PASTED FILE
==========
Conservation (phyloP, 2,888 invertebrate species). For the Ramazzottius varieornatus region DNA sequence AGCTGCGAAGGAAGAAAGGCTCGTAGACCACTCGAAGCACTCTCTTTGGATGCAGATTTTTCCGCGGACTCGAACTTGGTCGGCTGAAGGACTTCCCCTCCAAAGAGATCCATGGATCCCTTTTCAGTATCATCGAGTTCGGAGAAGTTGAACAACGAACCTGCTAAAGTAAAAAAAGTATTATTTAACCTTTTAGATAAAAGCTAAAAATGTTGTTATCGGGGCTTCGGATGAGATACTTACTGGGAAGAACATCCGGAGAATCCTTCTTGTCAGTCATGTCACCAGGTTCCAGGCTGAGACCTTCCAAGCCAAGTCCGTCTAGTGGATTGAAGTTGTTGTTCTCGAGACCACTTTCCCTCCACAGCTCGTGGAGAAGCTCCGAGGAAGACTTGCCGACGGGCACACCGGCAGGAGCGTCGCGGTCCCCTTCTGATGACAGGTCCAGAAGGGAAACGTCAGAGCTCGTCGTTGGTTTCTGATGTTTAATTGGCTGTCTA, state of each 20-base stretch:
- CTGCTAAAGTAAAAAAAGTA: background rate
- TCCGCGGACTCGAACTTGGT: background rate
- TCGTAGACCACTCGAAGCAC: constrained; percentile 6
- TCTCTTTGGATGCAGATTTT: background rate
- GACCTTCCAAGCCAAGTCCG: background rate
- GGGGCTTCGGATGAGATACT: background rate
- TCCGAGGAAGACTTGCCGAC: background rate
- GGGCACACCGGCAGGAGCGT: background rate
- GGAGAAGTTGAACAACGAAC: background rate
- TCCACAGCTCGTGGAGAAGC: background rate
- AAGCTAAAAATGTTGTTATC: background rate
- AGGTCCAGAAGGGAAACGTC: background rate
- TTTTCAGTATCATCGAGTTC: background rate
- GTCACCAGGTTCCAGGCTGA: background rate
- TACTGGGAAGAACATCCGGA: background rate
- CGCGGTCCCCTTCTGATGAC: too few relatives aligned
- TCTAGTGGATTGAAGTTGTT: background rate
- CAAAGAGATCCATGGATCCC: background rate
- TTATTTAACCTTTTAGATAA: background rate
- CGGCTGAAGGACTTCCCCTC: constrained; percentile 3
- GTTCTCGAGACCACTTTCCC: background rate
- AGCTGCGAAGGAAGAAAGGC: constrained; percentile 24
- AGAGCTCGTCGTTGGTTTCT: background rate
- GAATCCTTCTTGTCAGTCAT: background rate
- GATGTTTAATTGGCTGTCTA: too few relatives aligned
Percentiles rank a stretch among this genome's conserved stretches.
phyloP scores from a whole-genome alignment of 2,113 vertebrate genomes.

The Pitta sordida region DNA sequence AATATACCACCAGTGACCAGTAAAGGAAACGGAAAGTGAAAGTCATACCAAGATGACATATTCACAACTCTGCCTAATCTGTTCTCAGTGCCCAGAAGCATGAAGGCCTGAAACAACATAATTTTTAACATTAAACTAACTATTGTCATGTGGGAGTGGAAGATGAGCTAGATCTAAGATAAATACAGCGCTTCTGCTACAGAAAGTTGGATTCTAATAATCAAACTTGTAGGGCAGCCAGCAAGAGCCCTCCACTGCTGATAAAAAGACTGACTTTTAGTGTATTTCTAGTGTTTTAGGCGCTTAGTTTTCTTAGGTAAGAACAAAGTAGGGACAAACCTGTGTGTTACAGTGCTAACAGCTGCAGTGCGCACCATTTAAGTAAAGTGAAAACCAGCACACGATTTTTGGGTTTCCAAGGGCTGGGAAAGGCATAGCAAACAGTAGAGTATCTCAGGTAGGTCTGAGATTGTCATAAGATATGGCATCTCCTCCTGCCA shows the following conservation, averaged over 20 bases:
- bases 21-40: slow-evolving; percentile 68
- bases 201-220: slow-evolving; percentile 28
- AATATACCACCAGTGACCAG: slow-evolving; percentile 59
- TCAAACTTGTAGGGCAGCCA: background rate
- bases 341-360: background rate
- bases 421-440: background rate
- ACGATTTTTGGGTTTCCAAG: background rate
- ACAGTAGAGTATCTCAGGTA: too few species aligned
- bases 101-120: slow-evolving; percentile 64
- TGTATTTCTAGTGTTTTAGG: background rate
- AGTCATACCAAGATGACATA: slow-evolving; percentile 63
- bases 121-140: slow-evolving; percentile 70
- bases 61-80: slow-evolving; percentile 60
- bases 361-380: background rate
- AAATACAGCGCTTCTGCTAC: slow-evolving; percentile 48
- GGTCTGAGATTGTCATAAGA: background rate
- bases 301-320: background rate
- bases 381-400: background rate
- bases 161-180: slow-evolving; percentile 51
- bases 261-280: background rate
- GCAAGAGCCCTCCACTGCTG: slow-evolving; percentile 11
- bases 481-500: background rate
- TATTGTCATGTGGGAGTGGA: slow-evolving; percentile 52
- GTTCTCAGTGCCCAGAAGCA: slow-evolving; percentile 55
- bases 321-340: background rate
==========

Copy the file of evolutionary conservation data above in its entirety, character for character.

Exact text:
Conservation (phyloP, 2,888 invertebrate species). For the Ramazzottius varieornatus region DNA sequence AGCTGCGAAGGAAGAAAGGCTCGTAGACCACTCGAAGCACTCTCTTTGGATGCAGATTTTTCCGCGGACTCGAACTTGGTCGGCTGAAGGACTTCCCCTCCAAAGAGATCCATGGATCCCTTTTCAGTATCATCGAGTTCGGAGAAGTTGAACAACGAACCTGCTAAAGTAAAAAAAGTATTATTTAACCTTTTAGATAAAAGCTAAAAATGTTGTTATCGGGGCTTCGGATGAGATACTTACTGGGAAGAACATCCGGAGAATCCTTCTTGTCAGTCATGTCACCAGGTTCCAGGCTGAGACCTTCCAAGCCAAGTCCGTCTAGTGGATTGAAGTTGTTGTTCTCGAGACCACTTTCCCTCCACAGCTCGTGGAGAAGCTCCGAGGAAGACTTGCCGACGGGCACACCGGCAGGAGCGTCGCGGTCCCCTTCTGATGACAGGTCCAGAAGGGAAACGTCAGAGCTCGTCGTTGGTTTCTGATGTTTAATTGGCTGTCTA, state of each 20-base stretch:
- CTGCTAAAGTAAAAAAAGTA: background rate
- TCCGCGGACTCGAACTTGGT: background rate
- TCGTAGACCACTCGAAGCAC: constrained; percentile 6
- TCTCTTTGGATGCAGATTTT: background rate
- GACCTTCCAAGCCAAGTCCG: background rate
- GGGGCTTCGGATGAGATACT: background rate
- TCCGAGGAAGACTTGCCGAC: background rate
- GGGCACACCGGCAGGAGCGT: background rate
- GGAGAAGTTGAACAACGAAC: background rate
- TCCACAGCTCGTGGAGAAGC: background rate
- AAGCTAAAAATGTTGTTATC: background rate
- AGGTCCAGAAGGGAAACGTC: background rate
- TTTTCAGTATCATCGAGTTC: background rate
- GTCACCAGGTTCCAGGCTGA: background rate
- TACTGGGAAGAACATCCGGA: background rate
- CGCGGTCCCCTTCTGATGAC: too few relatives aligned
- TCTAGTGGATTGAAGTTGTT: background rate
- CAAAGAGATCCATGGATCCC: background rate
- TTATTTAACCTTTTAGATAA: background rate
- CGGCTGAAGGACTTCCCCTC: constrained; percentile 3
- GTTCTCGAGACCACTTTCCC: background rate
- AGCTGCGAAGGAAGAAAGGC: constrained; percentile 24
- AGAGCTCGTCGTTGGTTTCT: background rate
- GAATCCTTCTTGTCAGTCAT: background rate
- GATGTTTAATTGGCTGTCTA: too few relatives aligned
Percentiles rank a stretch among this genome's conserved stretches.
phyloP scores from a whole-genome alignment of 2,113 vertebrate genomes.

The Pitta sordida region DNA sequence AATATACCACCAGTGACCAGTAAAGGAAACGGAAAGTGAAAGTCATACCAAGATGACATATTCACAACTCTGCCTAATCTGTTCTCAGTGCCCAGAAGCATGAAGGCCTGAAACAACATAATTTTTAACATTAAACTAACTATTGTCATGTGGGAGTGGAAGATGAGCTAGATCTAAGATAAATACAGCGCTTCTGCTACAGAAAGTTGGATTCTAATAATCAAACTTGTAGGGCAGCCAGCAAGAGCCCTCCACTGCTGATAAAAAGACTGACTTTTAGTGTATTTCTAGTGTTTTAGGCGCTTAGTTTTCTTAGGTAAGAACAAAGTAGGGACAAACCTGTGTGTTACAGTGCTAACAGCTGCAGTGCGCACCATTTAAGTAAAGTGAAAACCAGCACACGATTTTTGGGTTTCCAAGGGCTGGGAAAGGCATAGCAAACAGTAGAGTATCTCAGGTAGGTCTGAGATTGTCATAAGATATGGCATCTCCTCCTGCCA shows the following conservation, averaged over 20 bases:
- bases 21-40: slow-evolving; percentile 68
- bases 201-220: slow-evolving; percentile 28
- AATATACCACCAGTGACCAG: slow-evolving; percentile 59
- TCAAACTTGTAGGGCAGCCA: background rate
- bases 341-360: background rate
- bases 421-440: background rate
- ACGATTTTTGGGTTTCCAAG: background rate
- ACAGTAGAGTATCTCAGGTA: too few species aligned
- bases 101-120: slow-evolving; percentile 64
- TGTATTTCTAGTGTTTTAGG: background rate
- AGTCATACCAAGATGACATA: slow-evolving; percentile 63
- bases 121-140: slow-evolving; percentile 70
- bases 61-80: slow-evolving; percentile 60
- bases 361-380: background rate
- AAATACAGCGCTTCTGCTAC: slow-evolving; percentile 48
- GGTCTGAGATTGTCATAAGA: background rate
- bases 301-320: background rate
- bases 381-400: background rate
- bases 161-180: slow-evolving; percentile 51
- bases 261-280: background rate
- GCAAGAGCCCTCCACTGCTG: slow-evolving; percentile 11
- bases 481-500: background rate
- TATTGTCATGTGGGAGTGGA: slow-evolving; percentile 52
- GTTCTCAGTGCCCAGAAGCA: slow-evolving; percentile 55
- bases 321-340: background rate